Mab is another of my Undead Manuscripts – an unfinished fragment of a novel that I like too much to consign it to the grave. I began it in 2010, on the back of a single idea: “What if you woke up from death?” Once I began writing, a second idea attached itself to the first. I’m reluctant to share it here because I may go back to it in the future. But I will say this: it’s the second idea that led me to choose the working title of Mab.
Like all my other abandoned novels, Mab is raw and uncertain, but I’ve decided to publish a short extract here because I like the rhythm of the prose. It isn’t quite a dance, but perhaps one day it might turn into one.
The following extract is taken from the beginning of the manuscript:
Mab – Extract
It was nearly two years since Peter had died. Ever since then, time for him had glued together into a kind of impenetrable paste. Oh, Peter could follow the turning of the seasons well enough, could even feel the pull of the tide. But logging individual moments was hard, and getting harder all the time. Sometimes Peter felt like a piece of clockwork winding slowly down, or like a car coughing along on a near-empty tank, breathing fumes. With every day that passed he felt thinner and thinner, more and more faded, bleached away like colour under the sun. Often he forgot the words for things, or where he was or how he had got there, and every day the world around him seemed more and more like mist.
In contrast, Peter remembered his life clearly. Clearest of all was his memory of the day it had ended. The recollection brought no emotion, only the memory of pain. Emotion was a thing of the past but the pain, like Peter, lingered.
Sometimes it seemed to Peter that in dying he had somehow shrunk, becoming like one of the tiny frozen people on the platform of one of his father’s model railway platforms. Sometimes, this belief was so strong that Peter was convinced this was indeed his doom, that he was living out eternity inside his father’s miniature dreamland. It was an ironic thought.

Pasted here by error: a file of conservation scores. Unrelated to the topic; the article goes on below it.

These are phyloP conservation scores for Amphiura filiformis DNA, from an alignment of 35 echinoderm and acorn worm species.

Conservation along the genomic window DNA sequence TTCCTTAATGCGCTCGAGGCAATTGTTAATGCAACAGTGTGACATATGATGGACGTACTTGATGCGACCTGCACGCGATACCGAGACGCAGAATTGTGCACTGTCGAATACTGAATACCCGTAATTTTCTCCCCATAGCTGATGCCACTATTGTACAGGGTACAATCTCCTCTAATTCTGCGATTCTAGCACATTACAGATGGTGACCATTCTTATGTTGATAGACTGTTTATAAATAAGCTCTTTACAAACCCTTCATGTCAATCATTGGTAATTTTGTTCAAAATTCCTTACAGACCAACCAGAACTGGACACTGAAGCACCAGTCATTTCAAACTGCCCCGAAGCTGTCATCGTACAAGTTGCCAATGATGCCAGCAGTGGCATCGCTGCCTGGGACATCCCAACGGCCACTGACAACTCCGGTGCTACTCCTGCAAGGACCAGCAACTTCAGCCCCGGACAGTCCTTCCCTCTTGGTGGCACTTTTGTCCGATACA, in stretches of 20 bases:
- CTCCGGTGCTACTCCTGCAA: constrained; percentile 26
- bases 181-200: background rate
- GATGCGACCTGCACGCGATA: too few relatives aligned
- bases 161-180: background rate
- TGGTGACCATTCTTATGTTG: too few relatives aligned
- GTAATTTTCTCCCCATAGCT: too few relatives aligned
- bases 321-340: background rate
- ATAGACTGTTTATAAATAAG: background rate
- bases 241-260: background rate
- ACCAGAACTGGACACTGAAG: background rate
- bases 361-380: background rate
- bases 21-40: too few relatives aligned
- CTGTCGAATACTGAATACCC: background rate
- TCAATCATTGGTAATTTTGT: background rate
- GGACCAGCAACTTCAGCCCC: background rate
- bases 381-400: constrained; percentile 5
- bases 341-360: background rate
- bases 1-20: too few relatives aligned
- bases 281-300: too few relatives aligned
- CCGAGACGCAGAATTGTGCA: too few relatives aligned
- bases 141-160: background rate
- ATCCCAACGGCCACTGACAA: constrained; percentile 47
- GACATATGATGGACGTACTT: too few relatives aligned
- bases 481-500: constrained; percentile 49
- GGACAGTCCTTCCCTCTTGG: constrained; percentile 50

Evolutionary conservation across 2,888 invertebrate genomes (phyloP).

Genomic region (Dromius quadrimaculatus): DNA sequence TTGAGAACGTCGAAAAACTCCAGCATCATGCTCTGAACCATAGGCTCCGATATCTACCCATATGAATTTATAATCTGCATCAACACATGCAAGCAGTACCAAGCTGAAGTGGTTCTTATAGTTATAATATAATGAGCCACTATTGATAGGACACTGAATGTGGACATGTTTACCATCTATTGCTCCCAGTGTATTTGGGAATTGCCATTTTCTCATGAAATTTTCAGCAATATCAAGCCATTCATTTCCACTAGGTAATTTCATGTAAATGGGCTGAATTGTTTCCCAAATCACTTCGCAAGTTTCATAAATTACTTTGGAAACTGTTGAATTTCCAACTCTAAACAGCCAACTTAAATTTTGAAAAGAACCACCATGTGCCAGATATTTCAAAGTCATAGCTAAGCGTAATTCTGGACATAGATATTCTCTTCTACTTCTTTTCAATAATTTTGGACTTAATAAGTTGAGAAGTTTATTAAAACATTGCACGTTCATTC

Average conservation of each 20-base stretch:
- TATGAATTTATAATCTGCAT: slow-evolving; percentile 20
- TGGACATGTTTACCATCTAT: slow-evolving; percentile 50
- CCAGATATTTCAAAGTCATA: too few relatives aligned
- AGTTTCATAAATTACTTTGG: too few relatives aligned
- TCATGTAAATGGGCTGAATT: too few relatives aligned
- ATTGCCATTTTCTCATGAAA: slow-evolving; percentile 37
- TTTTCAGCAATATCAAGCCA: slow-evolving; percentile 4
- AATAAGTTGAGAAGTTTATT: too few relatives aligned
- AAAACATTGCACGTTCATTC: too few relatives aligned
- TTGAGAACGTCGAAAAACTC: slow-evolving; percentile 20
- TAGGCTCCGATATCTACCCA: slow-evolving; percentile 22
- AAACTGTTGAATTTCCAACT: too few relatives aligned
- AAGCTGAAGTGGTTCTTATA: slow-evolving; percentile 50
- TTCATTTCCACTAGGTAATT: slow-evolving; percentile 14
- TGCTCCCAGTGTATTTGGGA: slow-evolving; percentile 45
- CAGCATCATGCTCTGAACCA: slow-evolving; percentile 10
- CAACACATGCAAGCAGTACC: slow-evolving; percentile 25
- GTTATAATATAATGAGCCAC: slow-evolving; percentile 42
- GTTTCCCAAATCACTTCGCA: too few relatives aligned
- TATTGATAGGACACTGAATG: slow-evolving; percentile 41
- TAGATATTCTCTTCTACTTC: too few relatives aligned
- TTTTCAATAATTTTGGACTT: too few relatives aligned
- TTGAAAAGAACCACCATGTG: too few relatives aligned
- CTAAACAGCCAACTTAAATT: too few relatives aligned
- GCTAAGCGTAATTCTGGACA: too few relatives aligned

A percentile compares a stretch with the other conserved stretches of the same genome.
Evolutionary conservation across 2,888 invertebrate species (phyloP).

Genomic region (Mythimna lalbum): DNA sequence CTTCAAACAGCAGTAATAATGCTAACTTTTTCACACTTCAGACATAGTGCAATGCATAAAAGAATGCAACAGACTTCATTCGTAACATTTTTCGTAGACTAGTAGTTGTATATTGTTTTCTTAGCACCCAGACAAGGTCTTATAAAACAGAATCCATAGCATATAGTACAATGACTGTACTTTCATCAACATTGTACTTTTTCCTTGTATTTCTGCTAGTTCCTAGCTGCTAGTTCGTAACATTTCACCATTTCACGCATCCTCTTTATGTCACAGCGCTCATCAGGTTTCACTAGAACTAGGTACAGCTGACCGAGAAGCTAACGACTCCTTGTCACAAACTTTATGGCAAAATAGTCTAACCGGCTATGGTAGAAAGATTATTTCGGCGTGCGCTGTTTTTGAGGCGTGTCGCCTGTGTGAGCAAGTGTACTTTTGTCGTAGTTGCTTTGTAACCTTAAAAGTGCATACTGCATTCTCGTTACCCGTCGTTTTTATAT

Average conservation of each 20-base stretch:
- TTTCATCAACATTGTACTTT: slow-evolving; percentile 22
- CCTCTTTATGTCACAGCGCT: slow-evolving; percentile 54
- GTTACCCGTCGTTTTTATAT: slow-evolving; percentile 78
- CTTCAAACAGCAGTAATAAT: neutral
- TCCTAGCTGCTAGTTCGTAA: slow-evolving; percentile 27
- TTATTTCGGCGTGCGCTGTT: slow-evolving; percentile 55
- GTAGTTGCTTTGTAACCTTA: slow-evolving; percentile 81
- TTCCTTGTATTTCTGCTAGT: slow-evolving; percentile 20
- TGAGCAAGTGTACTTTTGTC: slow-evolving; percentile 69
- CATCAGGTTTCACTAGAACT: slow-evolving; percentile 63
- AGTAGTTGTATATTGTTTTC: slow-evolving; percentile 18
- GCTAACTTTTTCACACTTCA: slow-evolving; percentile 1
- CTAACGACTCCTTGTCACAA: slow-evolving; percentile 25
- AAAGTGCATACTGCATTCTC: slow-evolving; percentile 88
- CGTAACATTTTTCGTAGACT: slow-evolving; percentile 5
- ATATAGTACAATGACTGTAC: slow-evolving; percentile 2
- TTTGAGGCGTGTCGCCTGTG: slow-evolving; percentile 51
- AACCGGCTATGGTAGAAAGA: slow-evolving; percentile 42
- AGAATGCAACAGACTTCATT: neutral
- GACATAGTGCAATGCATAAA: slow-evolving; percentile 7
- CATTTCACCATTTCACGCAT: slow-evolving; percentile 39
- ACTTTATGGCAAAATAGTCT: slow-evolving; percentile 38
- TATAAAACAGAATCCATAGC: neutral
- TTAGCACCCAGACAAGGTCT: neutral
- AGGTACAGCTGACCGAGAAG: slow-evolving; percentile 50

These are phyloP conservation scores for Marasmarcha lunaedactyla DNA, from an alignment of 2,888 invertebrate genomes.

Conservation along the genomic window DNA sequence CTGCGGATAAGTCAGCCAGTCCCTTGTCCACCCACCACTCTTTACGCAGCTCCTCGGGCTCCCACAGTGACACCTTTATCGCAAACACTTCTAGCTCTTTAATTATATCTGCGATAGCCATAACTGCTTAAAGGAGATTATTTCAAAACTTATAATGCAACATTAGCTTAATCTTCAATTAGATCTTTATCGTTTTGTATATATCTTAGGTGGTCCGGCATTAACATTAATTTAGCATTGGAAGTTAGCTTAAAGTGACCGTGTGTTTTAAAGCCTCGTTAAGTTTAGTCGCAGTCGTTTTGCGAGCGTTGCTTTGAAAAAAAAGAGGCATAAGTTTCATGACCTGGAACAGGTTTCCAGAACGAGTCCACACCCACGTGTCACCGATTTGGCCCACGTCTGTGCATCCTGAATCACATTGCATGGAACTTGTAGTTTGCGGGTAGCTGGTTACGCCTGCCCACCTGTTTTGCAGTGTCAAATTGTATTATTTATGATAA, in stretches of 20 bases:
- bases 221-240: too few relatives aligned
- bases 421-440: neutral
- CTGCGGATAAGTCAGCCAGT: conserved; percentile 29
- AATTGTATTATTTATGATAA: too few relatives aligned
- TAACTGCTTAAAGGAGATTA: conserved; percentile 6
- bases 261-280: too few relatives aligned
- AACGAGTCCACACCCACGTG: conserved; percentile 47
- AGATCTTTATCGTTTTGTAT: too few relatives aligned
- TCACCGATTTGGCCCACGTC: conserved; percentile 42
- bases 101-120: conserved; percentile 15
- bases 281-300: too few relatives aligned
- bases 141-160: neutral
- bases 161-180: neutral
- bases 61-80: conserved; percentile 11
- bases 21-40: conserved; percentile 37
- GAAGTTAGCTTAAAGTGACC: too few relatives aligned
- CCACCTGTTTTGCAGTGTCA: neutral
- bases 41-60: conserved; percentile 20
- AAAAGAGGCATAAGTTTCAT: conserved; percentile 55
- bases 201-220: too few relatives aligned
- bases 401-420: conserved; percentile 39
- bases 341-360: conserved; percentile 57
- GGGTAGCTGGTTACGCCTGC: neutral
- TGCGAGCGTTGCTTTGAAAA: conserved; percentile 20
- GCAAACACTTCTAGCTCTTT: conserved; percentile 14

It had taken Peter many years to convince his father that he had interests of his own. When Peter was young, his father had brought down all his old things from the attic – steam engines and paints and plastic kits and boyhood sketchbooks filled first with cartoons then cars, then the nudes from his college life-drawing classes. A father desperate to share his passions with his son. But Peter had little interest in drawing or painting or making intricate models or watching old science fiction movies. Instead he ran long distances and cycled fast and played football hard. Peter preferred the bite of wind in his throat and in his hair, the solid jar of his boots against hard winter ground, the pungent reality of the big, real, moving world.
Peter knew that on some level he was a disappointment to his father but there seemed no solution; the two of simply them ran on different batteries.
“You know, Pete,” his father said one day, “if we were ever in an old B-movie together, I’d be the mad scientist and you’d be the hero who thinks with his fists. Peter Cushing and Doug McClure, that’s us!”
Peter never did get the reference.
But in one respect Eric Wheelwright had been triumphant: he’d always been there. He’d been there running, puffing, at Peter’s side, ready to catch his son’s bike when it wobbled just a little too far; he’d been there to make breakfast, and he’d been there after school; he’d been devoted to his son, and even after Peter had turned twelve his father still kissed him goodnight, and told him he loved him.